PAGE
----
Dad remains that special person who lived, laughed and loved greatly. I regret that I gave him so many problems in my rebellious teenage years. I never realized I was “that” bad, until I was unreservedly informed by my sisters. Even so, Dad never stopped loving or worrying about me; he just didn’t know how to handle me. As a renowned psychiatrist, he gave lectures on how to raise teenagers; but in truth, he was pulling his hair out… whispering under his breath; what am I supposed to say? His solution was to let me go and let me get on with my life —and my mistakes. It was the hardest and the best thing he did for me. I wrote the song, Thanks Dad, in honor of his sacrificial love for me. Kids take a long time to grow up… but finally, we “get it.”
All the parents along our road, county road 24, mostly relatives, pretty much “acted” the same as us kids. I would describe them as grown-up children. They had sleepovers (though it was always for some “good” reason), where they all stretched out together on the floor in sleeping bags. That happened when they were doing a gig with their band somewhere and needed a sleeping area. They played, camped together, cooked together, swam, boated, hiked together, and did it all with us kids.
The thing they loved most was singing and playing their instruments. They were known as the “Eleventh Hour.” Depending on the song, they would dress up in different costumes and sing with hilarious accents so that even they could barely understand each other and would end in uncontrollable fits of laughter. They had to practice those songs a lot if they were actually going to preform them, which they did. They were all very crafty, and even made their own instruments from wood, metal, or whatever they found or dug up. They had guitars, a homemade standing bass violin, mandolin, ukuleles, bongos, home-made auto-harp, kazoos, harmonicas, shakers, recorders, a banjo, even a washboard and a real harp! Some people think that sitting around in heaven on clouds playing harps sounds boring, but my family would have a great time doing it. My Aunt Katy made puppets that would sit on her knees and dance to the songs. Uncle Spike, was the initiator of the whole thing; a very dedicated guitar player. Dad’s specialty was the harmonica and singing tenor, which he bellowed out operatic style. He had a harmonica from Germany with eight different keys that looked like a corncob. Mom played the mandolin and recorder and all sang. There was so much crazy happiness!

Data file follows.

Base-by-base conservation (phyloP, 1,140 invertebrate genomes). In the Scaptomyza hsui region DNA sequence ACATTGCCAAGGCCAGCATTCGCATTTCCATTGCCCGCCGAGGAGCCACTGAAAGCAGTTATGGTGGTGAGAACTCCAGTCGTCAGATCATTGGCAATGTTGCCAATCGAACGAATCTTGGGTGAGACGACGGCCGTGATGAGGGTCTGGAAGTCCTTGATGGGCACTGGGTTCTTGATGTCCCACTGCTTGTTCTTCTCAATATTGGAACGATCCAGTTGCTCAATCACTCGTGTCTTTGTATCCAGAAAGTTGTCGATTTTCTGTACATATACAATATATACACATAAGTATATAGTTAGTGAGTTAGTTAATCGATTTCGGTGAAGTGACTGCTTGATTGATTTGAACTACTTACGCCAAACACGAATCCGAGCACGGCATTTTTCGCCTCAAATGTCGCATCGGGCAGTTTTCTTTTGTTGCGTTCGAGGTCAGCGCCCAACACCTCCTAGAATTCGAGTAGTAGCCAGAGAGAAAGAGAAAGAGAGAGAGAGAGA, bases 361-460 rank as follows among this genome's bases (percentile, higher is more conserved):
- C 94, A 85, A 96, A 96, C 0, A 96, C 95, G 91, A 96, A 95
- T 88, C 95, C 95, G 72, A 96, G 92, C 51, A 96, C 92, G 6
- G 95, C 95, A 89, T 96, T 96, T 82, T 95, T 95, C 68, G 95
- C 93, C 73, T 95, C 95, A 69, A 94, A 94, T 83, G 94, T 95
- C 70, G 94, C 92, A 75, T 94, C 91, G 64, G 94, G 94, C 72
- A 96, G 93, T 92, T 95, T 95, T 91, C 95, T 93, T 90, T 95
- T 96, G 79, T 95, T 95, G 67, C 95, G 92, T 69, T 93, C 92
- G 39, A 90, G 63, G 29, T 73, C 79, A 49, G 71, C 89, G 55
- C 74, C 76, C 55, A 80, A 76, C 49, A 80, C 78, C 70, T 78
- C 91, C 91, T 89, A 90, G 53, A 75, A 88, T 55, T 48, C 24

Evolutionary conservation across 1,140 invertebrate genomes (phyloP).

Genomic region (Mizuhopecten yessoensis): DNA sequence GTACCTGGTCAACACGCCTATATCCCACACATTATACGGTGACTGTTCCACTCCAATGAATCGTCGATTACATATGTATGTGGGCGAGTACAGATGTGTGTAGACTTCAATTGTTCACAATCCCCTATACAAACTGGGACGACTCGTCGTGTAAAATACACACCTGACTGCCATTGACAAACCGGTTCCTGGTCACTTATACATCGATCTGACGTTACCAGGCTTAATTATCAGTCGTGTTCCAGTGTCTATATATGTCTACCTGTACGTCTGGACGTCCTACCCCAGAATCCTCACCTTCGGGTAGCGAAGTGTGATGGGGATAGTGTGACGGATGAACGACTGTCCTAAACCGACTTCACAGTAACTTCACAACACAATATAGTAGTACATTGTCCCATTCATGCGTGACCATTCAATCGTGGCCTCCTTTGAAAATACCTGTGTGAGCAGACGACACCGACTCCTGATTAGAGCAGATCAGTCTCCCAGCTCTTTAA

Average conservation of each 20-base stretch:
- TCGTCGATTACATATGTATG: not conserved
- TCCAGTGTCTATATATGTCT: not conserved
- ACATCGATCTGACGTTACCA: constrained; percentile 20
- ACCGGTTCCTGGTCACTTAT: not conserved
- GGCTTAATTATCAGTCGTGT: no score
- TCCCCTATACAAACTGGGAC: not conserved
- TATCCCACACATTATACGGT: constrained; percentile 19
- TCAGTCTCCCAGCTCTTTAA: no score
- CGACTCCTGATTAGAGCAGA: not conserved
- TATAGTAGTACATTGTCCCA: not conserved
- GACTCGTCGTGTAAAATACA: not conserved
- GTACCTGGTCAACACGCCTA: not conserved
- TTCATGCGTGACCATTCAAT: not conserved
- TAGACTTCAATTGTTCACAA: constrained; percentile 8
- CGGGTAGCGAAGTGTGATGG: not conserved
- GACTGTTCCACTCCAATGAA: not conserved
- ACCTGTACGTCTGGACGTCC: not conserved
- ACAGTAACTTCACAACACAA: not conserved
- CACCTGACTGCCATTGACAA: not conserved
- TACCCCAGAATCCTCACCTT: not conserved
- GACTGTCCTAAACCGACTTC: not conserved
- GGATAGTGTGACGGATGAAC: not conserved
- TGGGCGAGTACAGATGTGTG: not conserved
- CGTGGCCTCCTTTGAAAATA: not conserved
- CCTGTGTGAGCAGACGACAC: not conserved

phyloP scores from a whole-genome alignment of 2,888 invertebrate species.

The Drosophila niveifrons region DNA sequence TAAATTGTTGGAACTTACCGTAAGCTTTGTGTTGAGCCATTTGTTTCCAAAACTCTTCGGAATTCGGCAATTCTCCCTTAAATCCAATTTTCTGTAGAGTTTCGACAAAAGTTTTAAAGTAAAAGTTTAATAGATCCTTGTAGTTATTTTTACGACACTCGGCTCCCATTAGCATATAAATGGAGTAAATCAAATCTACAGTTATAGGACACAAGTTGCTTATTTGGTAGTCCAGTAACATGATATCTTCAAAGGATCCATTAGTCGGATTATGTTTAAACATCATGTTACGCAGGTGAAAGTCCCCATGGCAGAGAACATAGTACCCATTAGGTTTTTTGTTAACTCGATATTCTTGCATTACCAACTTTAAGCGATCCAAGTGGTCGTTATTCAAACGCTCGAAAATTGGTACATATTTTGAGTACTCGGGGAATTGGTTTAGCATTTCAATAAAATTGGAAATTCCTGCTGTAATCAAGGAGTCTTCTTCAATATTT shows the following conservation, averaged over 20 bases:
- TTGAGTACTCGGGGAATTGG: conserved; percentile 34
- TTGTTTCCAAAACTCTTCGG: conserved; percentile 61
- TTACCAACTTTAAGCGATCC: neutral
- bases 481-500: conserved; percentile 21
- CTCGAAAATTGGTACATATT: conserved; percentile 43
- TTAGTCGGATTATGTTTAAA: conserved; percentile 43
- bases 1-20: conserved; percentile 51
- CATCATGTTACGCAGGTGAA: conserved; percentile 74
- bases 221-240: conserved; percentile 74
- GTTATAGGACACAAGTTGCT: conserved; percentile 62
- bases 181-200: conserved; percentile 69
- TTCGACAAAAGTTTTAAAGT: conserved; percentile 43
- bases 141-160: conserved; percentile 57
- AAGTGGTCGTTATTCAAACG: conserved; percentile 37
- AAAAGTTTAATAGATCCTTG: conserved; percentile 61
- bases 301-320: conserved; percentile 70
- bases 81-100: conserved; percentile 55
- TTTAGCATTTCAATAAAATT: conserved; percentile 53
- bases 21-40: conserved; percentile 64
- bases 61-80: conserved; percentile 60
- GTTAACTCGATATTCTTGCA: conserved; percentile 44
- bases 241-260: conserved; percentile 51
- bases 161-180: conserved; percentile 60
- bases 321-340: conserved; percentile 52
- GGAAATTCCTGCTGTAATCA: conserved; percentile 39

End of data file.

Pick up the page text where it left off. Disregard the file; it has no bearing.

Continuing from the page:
The 2nd song attached is a must listen, a live performance; if you think you knew my dad, or want to know my dad… this is a mighty fine introduction to him. Dad begins in his strong tenor voice, and then Uncle Alden brings in the party spirit via his shocking soprano (quite the scandalous pair).
Thank you for being good to me, for all the things I couldn’t see
Know I didn’t do the same, but your sorrow became my gain.
I thought I was the one who knew best what was good for me
You said the choice was mine to make I’d have to face that I am free…
To make my choices, free to know and see.
Everything before me, good and bad alike
Every choice I make I make to state that truth of life
I cannot blame parents any people or circumstance
It’s God’s gift in all of us…. Freedom!
I never asked you for wealth, just wanted you to be proud of me
I never asked you to do so much
Just wanted all your love, and that you gave me,
Though hurt and pain dug deep, you always cared and waited patiently for me.
Sacrificial love, means so much to me
Sacrificial love, sets the captives free
Sacrificial love, a choice not just for me,
With all my heart I thank you, God. With all my heart I thank you, Dad
With every breath and every step I make I thank you, Lord. धन्यवाद
And so, after all the wonderful sacrificial love, and the tenderness and brokenness which I’ve described exhibited in my dad, this song reveals the truth; he was also, undoubtedly human.
3 replies on “The Sacrificial Love of the Yabadabadoo Man”
These entries about your dad and memories of our neighborhood give me tears of joy and also sadness from missing those days. Your “Thanks Dad” song is beautiful! And I remember falling asleep to the music of the Eleventh Hour on nights when it was my parents’ turn to host the practices. “Figaro” was one song they didn’t rehearse much, because it was ad libbed and different each time they did it. Ha! Fun memories of a neighborhood full of amazing parents!!!
Wow! Somehow your story defines the elements of a good life. Living the moments, enjoying every phase and most importantly cherishing those around us.
Both songs ar beautiful! I well remember the Figaro song. What an amazing childhood we had surrounded ded be such creative and loving and fun adults!